Dunwoody residents descended on the Dunwoody Charter Commission during its July 3 meeting, venting about a variety of contentious issues, some of which weren’t under the commission’s control.
There was barely standing room left in the tiny conference room, a venue chosen because Dunwoody holds municipal court on Wednesdays. Attendees were suspicious of the venue, the timing of the meeting (a day before Independence Day festivities) and other things that weren’t on the commission’s agenda.
The attendees were loosely affiliated with a group called Save Dunwoody, a self-described grassroots organization that has launched a campaign to remove current members of the city council. Its members aren’t listed on the organization’s website, though Robert Green and Norb Leahy have identified themselves as the group’s organizers in public meetings and newspaper articles. Not everyone at the meeting identified themselves as being part of the group. Many of the attendees were women and an email about the meeting was circulated among women’s groups about the July 3 meeting.
The outrage was intense.
Specifically, the residents who attended wanted to discuss a proposed Dunwoody Fire Department. It would be funded using fire tax money already collected by DeKalb County. Residents said the city shouldn’t take on additional liabilities without a vote.
“There are serious questions about this provision,” resident Jim Dickson said. “You say it’s only about fire. … If that’s the case, then you ought to tightly write it and specifically state that. I think, having read the document, that it opens the book up to a lot of different things. I believe that’s the opinion of some pretty capable people including one of the state legislators.”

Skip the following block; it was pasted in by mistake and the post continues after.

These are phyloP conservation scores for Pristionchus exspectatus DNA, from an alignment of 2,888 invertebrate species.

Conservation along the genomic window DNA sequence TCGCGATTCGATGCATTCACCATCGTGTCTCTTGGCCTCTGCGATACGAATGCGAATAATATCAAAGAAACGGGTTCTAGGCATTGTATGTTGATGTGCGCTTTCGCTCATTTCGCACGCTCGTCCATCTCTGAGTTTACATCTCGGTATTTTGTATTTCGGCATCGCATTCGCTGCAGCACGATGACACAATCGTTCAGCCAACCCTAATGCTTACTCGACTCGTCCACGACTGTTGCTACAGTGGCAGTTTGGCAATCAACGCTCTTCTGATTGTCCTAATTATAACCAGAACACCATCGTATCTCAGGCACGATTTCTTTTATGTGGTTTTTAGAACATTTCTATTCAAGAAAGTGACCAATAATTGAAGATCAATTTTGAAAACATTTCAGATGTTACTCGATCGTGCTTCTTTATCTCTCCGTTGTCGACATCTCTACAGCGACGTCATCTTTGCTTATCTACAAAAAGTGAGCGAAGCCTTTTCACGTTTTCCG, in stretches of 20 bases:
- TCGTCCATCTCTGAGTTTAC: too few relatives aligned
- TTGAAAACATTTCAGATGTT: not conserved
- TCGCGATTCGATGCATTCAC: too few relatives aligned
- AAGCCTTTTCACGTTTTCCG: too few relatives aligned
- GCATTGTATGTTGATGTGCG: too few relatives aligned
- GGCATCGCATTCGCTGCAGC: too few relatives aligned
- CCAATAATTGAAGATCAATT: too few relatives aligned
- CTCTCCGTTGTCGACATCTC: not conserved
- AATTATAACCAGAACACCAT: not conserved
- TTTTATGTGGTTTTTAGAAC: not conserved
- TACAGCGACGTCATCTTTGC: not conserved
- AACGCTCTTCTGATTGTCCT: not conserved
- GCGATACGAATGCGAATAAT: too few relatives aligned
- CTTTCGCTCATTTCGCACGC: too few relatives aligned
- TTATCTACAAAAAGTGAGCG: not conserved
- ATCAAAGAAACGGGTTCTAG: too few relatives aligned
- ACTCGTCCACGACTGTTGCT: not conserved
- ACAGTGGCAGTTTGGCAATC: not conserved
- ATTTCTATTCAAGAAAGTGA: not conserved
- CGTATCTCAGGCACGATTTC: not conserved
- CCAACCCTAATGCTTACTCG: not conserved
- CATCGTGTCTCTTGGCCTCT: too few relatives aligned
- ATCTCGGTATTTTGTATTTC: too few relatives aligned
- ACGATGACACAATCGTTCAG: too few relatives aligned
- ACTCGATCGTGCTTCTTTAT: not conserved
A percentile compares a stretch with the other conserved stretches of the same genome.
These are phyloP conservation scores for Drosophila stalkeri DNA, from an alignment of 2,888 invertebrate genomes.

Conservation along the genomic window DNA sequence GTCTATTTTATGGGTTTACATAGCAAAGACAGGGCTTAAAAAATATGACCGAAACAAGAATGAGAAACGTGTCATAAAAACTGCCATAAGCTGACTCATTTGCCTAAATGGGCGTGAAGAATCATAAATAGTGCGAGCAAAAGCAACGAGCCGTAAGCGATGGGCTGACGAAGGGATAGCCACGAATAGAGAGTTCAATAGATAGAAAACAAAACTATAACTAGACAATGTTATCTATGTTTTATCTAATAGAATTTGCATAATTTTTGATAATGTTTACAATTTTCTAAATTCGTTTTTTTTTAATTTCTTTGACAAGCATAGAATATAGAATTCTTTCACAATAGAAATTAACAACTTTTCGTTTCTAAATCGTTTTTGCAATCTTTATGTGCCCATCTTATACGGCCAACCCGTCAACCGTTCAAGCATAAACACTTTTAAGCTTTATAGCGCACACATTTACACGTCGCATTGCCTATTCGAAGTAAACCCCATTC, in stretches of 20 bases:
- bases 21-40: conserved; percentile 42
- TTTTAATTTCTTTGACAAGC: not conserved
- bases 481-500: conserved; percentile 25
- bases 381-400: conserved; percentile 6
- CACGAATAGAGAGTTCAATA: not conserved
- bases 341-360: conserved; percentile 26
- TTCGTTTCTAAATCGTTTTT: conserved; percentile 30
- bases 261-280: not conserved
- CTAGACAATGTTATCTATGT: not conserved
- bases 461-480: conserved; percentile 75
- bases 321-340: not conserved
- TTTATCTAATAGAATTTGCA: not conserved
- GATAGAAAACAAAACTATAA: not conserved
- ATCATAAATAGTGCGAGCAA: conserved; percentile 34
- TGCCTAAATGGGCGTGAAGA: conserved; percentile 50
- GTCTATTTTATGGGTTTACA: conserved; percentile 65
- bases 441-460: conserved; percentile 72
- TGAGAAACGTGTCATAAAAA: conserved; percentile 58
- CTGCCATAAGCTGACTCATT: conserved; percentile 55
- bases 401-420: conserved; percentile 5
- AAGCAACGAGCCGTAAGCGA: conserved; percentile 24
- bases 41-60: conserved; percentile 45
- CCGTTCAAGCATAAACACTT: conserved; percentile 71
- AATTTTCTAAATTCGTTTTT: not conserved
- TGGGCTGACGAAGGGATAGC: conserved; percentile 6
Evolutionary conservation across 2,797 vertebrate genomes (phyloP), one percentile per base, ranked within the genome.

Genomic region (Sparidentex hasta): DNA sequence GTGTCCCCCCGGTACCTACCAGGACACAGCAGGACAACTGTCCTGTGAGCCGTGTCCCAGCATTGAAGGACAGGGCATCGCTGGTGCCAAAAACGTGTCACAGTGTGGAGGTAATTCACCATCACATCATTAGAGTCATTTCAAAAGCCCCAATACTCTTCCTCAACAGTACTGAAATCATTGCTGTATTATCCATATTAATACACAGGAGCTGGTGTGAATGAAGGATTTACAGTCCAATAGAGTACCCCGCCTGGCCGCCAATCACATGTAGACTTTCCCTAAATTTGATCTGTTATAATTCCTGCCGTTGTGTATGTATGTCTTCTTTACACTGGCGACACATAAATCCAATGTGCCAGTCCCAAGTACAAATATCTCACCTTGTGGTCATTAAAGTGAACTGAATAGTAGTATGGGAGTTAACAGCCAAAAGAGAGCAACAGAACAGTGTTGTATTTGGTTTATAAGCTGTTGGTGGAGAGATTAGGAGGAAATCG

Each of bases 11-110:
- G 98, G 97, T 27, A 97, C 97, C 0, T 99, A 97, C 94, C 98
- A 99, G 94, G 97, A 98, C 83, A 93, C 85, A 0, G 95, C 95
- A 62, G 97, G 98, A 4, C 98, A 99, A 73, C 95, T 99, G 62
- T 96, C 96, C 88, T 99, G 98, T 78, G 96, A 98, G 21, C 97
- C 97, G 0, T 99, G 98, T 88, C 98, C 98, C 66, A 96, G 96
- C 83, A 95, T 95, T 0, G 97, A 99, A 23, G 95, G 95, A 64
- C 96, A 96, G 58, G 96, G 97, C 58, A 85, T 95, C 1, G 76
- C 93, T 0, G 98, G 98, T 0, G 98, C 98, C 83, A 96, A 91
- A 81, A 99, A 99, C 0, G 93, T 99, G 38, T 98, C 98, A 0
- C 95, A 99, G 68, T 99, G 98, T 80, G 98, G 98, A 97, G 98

The fire tax wasn’t on the Charter Commission’s agenda July 3. The commission is a volunteer advisory board, appointed by the city, that will make recommendations to amending the city’s charter. The city’s charter is essentially its constitution, defining its duties, responsibility and authority.
Residents also wanted to discuss adding bike lanes to Mount Vernon, a controversial proposal that doesn’t have anything to do with the Charter Commission.
“This commission has no purview over that matter,” Chairman Max Lehmann said. “I just want to make that clear, and I appreciate your point of view.”